Townshend slams Apple over iTunes
Pete Townshend has laid into computer giant Apple blasting its music service iTunes as a "digital vampire", as the music legend called for greater support and financial rewards for artists from online firms.
In a keynote speech, The Who's guitarist claimed the internet was "destroying copyright", and said writers and musicians should expect to be paid if their work was generating money for others.
Townshend also dismissed suggestions that "sharing" music helped to spread the word about artists.
The guitarist - delivering the first annual BBC 6 Music John Peel Lecture at the Radio Festival in Salford, Greater Manchester - said: "The word 'sharing' surely means giving away something you have earned, or made, or paid for?"
However he reserved his greatest venom for Apple's online music store iTunes, criticising it for creaming off profit without providing any support mechanisms for music acts.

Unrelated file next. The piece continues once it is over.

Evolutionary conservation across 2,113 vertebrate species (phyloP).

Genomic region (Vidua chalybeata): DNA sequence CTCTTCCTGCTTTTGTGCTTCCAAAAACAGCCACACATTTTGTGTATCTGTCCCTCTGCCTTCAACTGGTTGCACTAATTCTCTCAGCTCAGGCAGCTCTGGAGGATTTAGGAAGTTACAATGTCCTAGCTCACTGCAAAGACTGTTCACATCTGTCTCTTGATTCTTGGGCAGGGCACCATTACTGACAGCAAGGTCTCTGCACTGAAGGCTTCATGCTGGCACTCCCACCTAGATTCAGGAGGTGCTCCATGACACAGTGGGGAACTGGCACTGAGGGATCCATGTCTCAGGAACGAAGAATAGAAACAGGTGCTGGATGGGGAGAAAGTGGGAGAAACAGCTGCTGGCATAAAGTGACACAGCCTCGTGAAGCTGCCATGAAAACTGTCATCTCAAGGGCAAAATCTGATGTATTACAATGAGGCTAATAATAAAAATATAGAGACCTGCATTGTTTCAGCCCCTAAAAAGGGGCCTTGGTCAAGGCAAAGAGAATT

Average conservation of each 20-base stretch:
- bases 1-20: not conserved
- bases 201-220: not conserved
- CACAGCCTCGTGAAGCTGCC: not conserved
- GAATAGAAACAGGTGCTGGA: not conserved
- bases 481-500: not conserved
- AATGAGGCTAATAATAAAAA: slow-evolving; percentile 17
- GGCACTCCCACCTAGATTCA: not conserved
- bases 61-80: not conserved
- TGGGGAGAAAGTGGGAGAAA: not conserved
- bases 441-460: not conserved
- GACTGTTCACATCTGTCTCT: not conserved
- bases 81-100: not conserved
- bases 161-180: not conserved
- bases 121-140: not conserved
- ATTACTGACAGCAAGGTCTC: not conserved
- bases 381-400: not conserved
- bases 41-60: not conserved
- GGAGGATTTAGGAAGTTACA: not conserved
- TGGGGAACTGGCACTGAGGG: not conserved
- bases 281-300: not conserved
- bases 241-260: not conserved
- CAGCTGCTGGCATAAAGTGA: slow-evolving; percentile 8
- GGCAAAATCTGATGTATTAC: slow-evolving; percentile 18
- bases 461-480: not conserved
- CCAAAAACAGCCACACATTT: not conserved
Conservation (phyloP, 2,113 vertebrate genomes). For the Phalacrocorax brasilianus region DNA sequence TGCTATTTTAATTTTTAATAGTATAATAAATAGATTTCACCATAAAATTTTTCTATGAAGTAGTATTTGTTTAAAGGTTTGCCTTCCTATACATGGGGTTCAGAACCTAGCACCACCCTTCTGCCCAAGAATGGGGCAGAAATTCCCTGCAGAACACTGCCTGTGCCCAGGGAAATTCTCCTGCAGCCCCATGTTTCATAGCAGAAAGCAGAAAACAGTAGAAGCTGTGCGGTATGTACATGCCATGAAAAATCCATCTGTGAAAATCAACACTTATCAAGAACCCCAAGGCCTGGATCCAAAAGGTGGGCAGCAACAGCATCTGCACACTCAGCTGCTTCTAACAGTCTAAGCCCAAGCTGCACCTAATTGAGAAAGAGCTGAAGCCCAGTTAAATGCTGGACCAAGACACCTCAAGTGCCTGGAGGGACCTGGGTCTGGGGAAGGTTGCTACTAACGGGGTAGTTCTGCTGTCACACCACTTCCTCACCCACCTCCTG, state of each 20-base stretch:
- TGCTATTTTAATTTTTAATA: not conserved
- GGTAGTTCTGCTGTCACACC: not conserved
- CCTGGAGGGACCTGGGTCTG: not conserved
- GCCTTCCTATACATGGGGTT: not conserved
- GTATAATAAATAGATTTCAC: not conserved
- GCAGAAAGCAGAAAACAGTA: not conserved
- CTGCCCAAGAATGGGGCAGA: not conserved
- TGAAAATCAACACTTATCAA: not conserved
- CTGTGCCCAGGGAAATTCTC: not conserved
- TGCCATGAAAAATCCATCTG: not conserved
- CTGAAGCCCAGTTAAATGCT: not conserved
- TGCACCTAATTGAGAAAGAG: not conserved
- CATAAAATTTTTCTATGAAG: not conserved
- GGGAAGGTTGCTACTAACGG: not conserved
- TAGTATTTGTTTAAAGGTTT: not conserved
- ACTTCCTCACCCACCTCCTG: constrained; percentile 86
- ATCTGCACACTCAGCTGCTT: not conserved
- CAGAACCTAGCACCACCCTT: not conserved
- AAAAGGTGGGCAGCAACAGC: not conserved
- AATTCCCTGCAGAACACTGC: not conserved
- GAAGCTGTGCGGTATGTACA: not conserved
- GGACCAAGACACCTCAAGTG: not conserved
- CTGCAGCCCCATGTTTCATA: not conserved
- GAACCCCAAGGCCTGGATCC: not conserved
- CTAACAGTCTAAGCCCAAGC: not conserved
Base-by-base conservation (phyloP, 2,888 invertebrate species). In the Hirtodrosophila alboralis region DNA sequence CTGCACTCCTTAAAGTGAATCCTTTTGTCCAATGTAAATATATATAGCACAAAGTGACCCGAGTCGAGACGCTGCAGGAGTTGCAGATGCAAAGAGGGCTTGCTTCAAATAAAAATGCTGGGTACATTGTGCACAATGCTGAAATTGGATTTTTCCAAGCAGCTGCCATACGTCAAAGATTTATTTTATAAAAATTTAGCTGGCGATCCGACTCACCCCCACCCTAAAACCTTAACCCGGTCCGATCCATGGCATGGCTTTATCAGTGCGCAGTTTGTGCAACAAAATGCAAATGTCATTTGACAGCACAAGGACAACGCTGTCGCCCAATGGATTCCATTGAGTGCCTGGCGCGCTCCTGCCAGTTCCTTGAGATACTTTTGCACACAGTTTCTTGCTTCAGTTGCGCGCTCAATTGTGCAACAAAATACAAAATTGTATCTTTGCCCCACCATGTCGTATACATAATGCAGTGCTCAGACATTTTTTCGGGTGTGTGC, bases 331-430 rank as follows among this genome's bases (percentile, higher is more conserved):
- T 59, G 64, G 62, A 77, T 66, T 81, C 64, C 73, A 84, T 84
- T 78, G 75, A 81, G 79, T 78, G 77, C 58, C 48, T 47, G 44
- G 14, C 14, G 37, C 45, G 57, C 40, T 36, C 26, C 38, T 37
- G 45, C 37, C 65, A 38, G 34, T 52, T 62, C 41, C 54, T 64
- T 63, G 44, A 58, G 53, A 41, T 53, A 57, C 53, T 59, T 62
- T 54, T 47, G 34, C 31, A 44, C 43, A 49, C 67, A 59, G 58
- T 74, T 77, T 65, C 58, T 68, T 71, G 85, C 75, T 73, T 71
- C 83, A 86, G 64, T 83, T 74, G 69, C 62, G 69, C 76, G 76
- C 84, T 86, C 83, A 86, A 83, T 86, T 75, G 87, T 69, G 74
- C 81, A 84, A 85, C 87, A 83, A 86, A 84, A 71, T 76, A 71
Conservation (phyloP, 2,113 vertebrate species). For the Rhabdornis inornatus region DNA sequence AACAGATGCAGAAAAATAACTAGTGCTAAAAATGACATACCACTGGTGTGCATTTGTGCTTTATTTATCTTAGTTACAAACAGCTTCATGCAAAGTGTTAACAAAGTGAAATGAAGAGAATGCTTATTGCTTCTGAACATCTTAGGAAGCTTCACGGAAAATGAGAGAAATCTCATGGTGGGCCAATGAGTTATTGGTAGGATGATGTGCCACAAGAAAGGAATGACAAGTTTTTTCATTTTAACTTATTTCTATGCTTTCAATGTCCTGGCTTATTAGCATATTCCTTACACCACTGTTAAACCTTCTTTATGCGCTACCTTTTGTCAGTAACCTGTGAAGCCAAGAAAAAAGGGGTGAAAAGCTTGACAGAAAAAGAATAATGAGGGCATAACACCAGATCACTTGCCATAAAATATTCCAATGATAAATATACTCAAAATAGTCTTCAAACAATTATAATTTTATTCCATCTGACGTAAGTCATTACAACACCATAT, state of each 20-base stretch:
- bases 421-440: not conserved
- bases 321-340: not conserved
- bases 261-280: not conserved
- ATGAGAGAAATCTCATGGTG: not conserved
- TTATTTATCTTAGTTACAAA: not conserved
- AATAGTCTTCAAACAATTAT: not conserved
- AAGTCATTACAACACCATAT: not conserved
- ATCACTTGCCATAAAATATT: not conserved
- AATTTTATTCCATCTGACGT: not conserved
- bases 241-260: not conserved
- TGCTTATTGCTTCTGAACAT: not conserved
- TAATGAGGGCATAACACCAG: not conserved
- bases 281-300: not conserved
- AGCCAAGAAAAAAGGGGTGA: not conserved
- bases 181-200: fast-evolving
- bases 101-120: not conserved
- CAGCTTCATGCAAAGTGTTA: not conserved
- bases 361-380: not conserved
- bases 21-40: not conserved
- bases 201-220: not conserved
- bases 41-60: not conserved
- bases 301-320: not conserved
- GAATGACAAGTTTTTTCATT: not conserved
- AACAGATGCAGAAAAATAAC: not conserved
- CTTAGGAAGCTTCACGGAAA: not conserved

The company is the market leader of around 70 legal download services, accounting for upwards of 75 per cent of all music downloads.
It also gives away a track from an emerging artist each week and has hosted a month-long festival each year that has featured 300 artists over the past five years.
iTunes did not wish to respond to Townshend's comments.
The musician - whose Lifehouse rock-opera predicted a concept similar to the internet 40 years ago - said the public also needed to adjust the way they approached digital music.
"It would be better if music lovers treated music like food, and paid for every helping, rather than only when it suited them. Why can't music lovers just pay for music rather than steal it?" he asked the audience of broadcasting executives.